How to Make a Website More Accessible - Points for Better Accessibility
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How to Make a Website More Accessible – Points for Better Accessibility

When creating a website, it’s a good idea to design it in a way that makes it more accessible. The goal of web accessibility is to create a website that is usable by everyone, including people with disabilities.

Millions of users rely on websites to be accessible. If you do not consider their needs, they will be unable to use your website. Also, the accessibility of your website has a great impact on SEO, bounce rate, etc.

The following article lists some important points for better web accessibility to make your website more accessible.

Sufficient Color Contrast for Accessibility

The text color and background color combinations with low contrast can be a problem for people with color vision deficiency such as color blindness or low vision.

These users can include elderly people with low sensitivity to color contrast from aging, as well as people who have reading disabilities.

There are many tools to check color contrast ratio such as:

So, it is better for the accessibility of a website to carefully consider the usage of colors and their combinations with appropriate color contrast ratio.

Keyboard Navigation and Visible Focus State

For visually impaired and blind users, using a mouse to navigate a website can be difficult or nearly impossible. So, they use a keyboard to navigate a website.

Therefore, keyboard navigation is one the most important point of web accessibility.

Supporting keyboard navigation for a website means all the interactive elements of your website must be accessible with a keyboard. For example, using a Tab key, Shift + Tab keys, Esc key, Enter key, and the arrow keys, etc.

All the interactive elements like links, navigation menus, dropdown menus, and sub-menus, forms, input fields, modals, etc. must be accessible by using just a keyboard. For example, users should be able to access a dropdown submenu by using just a keyboard.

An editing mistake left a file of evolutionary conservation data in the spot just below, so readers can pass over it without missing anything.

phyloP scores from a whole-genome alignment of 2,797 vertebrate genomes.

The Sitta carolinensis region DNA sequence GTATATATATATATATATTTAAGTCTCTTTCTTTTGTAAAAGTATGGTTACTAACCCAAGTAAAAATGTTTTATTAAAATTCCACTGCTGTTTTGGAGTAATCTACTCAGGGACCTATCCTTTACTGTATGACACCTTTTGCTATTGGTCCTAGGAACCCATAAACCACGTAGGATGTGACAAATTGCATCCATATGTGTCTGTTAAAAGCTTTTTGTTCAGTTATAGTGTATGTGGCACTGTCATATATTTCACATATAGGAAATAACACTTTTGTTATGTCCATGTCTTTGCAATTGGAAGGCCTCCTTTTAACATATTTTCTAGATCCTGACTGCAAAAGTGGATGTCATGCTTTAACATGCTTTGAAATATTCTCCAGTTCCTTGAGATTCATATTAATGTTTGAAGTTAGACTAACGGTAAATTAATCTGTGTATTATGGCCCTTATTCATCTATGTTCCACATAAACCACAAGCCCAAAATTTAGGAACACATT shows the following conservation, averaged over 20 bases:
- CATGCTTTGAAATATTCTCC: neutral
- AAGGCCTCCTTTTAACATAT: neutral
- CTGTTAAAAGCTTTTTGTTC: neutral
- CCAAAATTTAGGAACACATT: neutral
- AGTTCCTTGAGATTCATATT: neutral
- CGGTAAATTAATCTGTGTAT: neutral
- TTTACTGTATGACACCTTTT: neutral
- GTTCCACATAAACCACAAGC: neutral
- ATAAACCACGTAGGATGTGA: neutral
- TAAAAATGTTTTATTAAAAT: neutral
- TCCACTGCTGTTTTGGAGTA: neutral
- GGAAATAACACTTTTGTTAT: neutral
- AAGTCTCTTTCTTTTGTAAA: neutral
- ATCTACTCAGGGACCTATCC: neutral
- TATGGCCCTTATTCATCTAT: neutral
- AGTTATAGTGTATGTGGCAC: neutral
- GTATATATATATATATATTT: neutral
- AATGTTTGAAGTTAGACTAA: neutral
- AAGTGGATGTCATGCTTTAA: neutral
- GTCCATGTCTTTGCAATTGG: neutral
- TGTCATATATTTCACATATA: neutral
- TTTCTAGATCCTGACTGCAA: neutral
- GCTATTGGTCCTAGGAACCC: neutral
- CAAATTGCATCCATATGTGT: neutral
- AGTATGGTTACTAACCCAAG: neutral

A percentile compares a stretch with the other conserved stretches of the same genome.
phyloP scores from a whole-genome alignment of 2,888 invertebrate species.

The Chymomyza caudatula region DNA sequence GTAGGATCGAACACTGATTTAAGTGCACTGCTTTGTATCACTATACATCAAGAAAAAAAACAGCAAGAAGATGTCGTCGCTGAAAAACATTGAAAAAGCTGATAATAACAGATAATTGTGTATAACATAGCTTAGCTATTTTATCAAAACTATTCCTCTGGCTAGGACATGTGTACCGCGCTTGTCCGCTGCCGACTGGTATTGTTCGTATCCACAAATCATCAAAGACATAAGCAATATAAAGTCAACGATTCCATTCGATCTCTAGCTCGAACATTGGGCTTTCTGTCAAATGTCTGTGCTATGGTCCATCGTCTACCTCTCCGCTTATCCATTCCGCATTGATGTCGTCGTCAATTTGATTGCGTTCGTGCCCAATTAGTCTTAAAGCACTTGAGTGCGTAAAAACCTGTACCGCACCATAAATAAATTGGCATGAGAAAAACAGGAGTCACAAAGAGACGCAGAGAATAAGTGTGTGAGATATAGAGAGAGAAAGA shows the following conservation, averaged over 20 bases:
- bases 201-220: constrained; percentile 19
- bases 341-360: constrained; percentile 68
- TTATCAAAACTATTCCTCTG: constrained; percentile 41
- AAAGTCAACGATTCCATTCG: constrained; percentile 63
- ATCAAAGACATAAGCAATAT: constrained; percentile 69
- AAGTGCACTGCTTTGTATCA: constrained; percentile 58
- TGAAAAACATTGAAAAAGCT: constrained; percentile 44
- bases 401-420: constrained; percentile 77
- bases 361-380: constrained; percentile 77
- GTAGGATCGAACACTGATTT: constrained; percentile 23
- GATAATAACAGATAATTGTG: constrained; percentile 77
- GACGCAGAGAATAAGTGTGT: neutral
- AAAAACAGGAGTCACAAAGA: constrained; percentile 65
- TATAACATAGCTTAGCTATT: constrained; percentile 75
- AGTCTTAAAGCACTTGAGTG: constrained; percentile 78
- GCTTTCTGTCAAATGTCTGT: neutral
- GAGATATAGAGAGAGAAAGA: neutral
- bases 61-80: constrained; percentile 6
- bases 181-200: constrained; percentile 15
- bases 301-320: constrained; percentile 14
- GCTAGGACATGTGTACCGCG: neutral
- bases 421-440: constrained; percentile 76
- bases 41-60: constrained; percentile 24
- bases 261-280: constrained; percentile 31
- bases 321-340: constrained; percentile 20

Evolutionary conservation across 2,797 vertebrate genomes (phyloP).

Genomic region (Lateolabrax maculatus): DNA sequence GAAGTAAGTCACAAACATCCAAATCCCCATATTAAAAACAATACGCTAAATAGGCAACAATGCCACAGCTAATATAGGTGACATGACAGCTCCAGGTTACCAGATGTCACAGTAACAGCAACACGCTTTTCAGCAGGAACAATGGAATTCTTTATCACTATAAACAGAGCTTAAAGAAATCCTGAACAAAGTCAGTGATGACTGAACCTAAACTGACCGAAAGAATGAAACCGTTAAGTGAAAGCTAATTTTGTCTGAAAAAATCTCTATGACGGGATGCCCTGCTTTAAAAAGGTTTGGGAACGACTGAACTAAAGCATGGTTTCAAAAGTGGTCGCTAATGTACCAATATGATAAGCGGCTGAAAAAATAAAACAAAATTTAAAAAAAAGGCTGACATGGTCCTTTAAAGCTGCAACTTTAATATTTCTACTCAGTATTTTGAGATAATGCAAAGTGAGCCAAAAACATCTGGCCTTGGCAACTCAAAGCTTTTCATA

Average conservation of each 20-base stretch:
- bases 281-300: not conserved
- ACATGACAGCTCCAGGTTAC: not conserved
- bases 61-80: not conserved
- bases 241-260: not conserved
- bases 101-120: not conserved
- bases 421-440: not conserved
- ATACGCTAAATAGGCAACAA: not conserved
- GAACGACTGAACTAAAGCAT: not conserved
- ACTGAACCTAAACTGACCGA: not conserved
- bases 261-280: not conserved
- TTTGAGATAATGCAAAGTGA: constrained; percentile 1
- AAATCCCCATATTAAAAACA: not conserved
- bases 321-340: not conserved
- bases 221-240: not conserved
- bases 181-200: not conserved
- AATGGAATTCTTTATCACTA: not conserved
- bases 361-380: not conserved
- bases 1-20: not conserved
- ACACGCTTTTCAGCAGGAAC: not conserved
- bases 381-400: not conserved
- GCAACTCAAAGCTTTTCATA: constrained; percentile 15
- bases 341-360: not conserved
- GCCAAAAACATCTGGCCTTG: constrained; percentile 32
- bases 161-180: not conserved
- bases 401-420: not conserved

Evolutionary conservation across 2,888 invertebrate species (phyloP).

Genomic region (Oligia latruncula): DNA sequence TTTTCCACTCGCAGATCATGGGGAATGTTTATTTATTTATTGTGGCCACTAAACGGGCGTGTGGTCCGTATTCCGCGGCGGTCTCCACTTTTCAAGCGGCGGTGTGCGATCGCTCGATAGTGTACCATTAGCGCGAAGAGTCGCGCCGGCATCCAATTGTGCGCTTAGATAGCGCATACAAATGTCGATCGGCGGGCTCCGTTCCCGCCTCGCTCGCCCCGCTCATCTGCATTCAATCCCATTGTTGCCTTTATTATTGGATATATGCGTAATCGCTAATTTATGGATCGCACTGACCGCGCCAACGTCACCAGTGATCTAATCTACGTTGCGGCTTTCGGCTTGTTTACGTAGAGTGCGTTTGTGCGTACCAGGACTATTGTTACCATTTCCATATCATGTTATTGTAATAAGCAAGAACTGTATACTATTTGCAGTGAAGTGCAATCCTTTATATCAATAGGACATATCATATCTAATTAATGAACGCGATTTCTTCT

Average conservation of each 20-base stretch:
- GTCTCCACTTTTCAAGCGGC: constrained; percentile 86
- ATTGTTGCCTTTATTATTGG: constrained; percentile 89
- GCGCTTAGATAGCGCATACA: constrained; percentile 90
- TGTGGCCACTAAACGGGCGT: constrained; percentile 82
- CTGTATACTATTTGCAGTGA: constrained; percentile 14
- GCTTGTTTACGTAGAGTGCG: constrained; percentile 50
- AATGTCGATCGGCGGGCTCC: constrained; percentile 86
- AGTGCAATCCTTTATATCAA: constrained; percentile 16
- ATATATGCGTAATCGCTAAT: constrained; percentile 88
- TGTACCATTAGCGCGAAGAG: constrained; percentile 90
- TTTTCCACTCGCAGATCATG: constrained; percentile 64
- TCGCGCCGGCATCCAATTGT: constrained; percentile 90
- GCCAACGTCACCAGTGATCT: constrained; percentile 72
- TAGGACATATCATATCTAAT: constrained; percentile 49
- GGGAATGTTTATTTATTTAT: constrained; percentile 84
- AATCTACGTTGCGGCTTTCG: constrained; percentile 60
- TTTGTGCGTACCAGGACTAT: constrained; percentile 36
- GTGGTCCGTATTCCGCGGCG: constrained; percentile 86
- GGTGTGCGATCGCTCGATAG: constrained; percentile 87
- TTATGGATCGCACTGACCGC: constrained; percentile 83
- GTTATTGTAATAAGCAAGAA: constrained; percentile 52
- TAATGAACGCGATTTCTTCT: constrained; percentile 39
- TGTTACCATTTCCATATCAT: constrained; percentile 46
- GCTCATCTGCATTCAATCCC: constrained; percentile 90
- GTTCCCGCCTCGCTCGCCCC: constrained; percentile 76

Keyboard users make use of the Tab key to navigate the website. When they go to the element, there must be a visible focus indicator that shows them the element they are currently on.

Therefore, it is important to provide a visible and distinct keyboard focus indicator on all the interactive elements. Generally, such elements have an outline on focus.

This is one of the accessibility mistakes to remove the focus state like an outline of the interactive elements. So, always make sure to provide a visible focus state for keyboard users to improve your website accessibility.

When you select a theme or template of your website, make sure it offers keyboard navigation and a visible focus state for interactive elements. These WordPress themes provide keyboard navigation support for all the interactive elements.

Skip Link to Main Content

Usually, the main content is not the first thing on the web page. There could be header links, navigation menu, and other interactive elements before the main content.

As a result, the keyboard and screen reader users must navigate through the other elements including navigation links before reaching the main content.